Taking all of these measures together, we looked for states that had better outcomes than Kansas on at least 8 of the 14 measures. Initially in August 2015 we found only five states met this criteria (New Hampshire, New Jersey, Massachusetts, Vermont, and Minnesota), meaning Kansas ranked sixth in the nation on the combination of these measures. We ran the analysis again with updated statistics in January 2016 and found that seven states outperformed us based on the same criteria (Indiana, Iowa, Massachusetts, Nebraska, New Hampshire, New Jersey, and Vermont), meaning Kansas had moved from sixth to eigth. We did it again in May 2016 and found the same seven states outperforming Kansas.

By August 2016, new data was available for many of the statistics we were using, but we also decided it was time to evaluate those statistics and decide if they were the right ones to be using. We decided to drop the Freshman Cohort Graduation Rate because it was no longer being reported by states. In addition, based on the goals outlined in the Rose Capacities and KSDE’s Kansans CAN initiative, we felt we needed to include outcomes related to postsecondary success. We chose the other two measures of educational attainment for 18 to 24-year-olds available from the U.S. Census Bureau, the percent with some college or higher and the percent with a four-year degree or higher.

The postsecondary measures chosen are not perfect, by any means. We would like to be able to report on the number of Kansas high school graduates enrolling in postsecondary institutions in any state, but this data is simply not available. We would also like to discuss postsecondary remediation rates, but these are likewise not available in a format comparable from state to state. So we are using the 18 to 24-year-old measures knowing there are issues, such as the fact it includes people who moved to Kansas after having obtained high school diplomas in other states, excludes Kansas high school graduates that enroll in out of state institutions, and so forth.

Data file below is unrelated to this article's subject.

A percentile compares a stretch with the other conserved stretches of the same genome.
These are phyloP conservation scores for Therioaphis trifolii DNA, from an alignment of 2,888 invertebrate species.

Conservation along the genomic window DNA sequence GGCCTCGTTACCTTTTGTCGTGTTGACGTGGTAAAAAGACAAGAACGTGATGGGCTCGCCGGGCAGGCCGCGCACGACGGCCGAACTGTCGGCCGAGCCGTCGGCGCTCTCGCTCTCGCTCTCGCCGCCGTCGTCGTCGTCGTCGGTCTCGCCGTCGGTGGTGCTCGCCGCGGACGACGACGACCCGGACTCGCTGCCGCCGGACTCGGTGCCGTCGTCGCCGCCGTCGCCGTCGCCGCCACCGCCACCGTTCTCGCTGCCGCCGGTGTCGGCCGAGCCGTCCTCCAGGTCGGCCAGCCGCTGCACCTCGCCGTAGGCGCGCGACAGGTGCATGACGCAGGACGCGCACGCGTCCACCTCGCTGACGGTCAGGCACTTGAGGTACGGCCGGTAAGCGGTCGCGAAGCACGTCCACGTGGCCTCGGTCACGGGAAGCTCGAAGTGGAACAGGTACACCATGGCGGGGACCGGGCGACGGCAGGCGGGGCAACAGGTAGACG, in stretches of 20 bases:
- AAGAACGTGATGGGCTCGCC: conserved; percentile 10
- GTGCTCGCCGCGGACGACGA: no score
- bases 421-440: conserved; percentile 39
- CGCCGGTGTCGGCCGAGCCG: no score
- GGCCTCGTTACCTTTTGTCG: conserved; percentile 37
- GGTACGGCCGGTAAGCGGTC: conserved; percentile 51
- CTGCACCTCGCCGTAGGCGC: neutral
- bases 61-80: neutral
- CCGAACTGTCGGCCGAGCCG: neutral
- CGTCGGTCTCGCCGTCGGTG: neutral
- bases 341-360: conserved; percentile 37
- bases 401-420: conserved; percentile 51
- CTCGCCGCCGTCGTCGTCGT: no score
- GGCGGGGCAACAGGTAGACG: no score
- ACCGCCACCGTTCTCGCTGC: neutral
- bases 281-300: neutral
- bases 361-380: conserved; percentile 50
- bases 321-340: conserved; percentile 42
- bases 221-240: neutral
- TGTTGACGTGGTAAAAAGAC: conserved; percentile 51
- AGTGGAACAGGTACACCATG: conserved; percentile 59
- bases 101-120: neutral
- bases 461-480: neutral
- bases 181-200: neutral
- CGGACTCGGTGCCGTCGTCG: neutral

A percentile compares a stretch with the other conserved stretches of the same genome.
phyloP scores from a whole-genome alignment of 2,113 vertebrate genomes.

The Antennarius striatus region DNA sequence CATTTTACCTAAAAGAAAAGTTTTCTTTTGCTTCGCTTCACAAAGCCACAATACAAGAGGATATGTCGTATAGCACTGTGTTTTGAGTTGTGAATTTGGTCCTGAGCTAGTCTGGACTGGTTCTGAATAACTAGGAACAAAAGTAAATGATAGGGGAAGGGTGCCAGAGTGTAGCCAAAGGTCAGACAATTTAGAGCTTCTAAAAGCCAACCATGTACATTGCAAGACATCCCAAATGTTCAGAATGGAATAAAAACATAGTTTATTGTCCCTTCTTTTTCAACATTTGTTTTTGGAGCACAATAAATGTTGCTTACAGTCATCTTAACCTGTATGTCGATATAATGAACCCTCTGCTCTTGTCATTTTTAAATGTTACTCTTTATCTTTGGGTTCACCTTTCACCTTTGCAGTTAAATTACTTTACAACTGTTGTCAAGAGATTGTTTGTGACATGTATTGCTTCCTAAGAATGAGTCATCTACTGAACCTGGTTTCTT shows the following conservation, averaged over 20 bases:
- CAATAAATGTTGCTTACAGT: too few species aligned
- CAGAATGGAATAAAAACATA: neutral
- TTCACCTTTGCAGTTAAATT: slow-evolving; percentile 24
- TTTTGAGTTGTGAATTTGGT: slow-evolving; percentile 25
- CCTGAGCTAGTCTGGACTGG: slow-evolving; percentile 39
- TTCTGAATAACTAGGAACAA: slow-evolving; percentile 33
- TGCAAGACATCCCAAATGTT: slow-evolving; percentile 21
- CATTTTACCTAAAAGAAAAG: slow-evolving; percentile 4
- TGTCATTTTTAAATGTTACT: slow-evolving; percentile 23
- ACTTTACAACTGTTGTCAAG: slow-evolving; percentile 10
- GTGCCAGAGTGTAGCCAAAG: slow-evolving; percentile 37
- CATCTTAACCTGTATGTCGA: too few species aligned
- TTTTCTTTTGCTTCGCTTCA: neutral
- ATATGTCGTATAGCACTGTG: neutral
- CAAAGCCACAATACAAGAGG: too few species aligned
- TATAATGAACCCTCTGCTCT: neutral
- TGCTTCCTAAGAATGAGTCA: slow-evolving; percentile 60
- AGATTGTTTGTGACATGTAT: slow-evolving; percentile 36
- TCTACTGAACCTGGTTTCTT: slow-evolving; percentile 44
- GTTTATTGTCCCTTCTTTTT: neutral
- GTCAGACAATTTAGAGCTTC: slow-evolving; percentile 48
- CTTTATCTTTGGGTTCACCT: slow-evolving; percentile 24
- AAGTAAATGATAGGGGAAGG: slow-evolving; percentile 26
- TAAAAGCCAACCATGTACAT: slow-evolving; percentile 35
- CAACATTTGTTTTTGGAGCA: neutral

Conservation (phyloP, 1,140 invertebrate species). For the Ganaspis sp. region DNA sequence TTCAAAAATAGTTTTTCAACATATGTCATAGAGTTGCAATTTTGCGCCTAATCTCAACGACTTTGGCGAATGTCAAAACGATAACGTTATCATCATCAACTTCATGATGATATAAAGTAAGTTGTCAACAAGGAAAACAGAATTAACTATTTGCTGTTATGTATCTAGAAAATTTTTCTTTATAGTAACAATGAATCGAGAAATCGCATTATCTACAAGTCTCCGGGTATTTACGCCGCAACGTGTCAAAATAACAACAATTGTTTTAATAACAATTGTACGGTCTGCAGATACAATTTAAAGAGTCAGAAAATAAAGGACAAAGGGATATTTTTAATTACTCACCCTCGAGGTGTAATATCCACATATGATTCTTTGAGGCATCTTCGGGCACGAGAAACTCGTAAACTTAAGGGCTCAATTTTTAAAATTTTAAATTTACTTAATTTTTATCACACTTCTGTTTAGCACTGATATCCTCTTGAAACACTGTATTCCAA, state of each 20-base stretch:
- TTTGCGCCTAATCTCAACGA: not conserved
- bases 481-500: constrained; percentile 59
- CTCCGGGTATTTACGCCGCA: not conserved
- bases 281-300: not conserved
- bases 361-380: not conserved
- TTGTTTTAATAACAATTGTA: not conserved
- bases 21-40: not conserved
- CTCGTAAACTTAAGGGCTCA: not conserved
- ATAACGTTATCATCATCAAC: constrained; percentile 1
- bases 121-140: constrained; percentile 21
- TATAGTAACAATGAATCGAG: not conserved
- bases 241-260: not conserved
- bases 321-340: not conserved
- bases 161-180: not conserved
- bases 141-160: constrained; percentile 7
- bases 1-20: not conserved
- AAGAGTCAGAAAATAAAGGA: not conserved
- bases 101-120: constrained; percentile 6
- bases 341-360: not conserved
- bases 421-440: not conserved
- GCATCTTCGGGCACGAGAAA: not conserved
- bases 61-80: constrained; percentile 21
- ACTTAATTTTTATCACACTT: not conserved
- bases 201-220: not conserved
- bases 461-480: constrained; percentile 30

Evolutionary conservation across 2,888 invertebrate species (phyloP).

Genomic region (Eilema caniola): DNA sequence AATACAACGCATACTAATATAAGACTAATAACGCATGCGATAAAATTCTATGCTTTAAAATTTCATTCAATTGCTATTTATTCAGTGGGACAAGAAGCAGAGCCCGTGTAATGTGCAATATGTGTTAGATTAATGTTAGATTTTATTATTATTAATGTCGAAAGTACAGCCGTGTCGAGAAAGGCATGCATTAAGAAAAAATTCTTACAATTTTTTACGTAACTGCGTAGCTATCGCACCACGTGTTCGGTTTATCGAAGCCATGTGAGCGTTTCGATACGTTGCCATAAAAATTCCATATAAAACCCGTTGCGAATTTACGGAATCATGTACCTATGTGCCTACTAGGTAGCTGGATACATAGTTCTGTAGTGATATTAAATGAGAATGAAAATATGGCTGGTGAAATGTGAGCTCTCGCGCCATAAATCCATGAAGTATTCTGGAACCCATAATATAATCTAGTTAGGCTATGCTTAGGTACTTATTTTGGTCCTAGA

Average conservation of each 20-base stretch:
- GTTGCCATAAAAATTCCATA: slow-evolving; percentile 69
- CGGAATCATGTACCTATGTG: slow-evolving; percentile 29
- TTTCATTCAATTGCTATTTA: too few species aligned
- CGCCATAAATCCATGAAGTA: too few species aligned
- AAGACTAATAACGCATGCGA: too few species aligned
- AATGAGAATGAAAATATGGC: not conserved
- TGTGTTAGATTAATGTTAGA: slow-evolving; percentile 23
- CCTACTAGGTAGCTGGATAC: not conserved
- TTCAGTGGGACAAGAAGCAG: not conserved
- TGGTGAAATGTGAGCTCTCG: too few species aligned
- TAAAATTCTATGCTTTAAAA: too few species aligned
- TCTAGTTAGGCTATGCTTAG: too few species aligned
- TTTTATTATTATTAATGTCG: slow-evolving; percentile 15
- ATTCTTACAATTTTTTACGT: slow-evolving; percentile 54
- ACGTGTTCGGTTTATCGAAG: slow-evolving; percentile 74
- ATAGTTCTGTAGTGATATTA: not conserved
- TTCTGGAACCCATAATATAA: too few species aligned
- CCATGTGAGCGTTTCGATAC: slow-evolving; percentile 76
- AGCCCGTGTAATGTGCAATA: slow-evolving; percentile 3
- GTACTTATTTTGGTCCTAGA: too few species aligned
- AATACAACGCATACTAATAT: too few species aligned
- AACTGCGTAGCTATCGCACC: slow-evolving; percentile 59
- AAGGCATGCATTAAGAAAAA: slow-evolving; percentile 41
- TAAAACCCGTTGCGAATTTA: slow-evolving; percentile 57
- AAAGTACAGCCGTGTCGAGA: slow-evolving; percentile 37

With the elimination of one measure and the addition of two, we were now up to 15 student outcome measures. These measures were organized into three categories: postsecondary, graduation, and assessments. Rather than looking for the number of states that outperformed Kansas on a majority of measures, our Associate Executive Director of Advocacy Mark Tallman wanted to be able to produce an overall rank so we could also see to what extent each of those states outperformed Kansas.

This is where the researcher and statistician in me had a bit of difficulty, as calculating an average of ranks and then ranking that average felt a bit like writing a book report on a bunch of other book reports tied together. But then I reminded myself of a key mantra I have been repeating to myself since college – research provides indicators, not facts. We acknowledge that these state-level statistics represent aggregate measures that can mask a lot of the things going on at the lower levels, such as at the county, district, school, classroom, and especially student levels. They are not perfect measures and they are not designed to produce perfect conclusions. We are simply trying to get an idea of where Kansas stands based on a bunch of aggregate measures considered together.

We averaged the ranks and then calculated a rank based on those averages. Kansas landed at number 10, with the following states in the top nine positions:
  1. New Hampshire
  2. Massachusetts
  3. Vermont
  4. New Jersey
  5. Nebraska
  6. Iowa
  7. Minnesota
  8. Indiana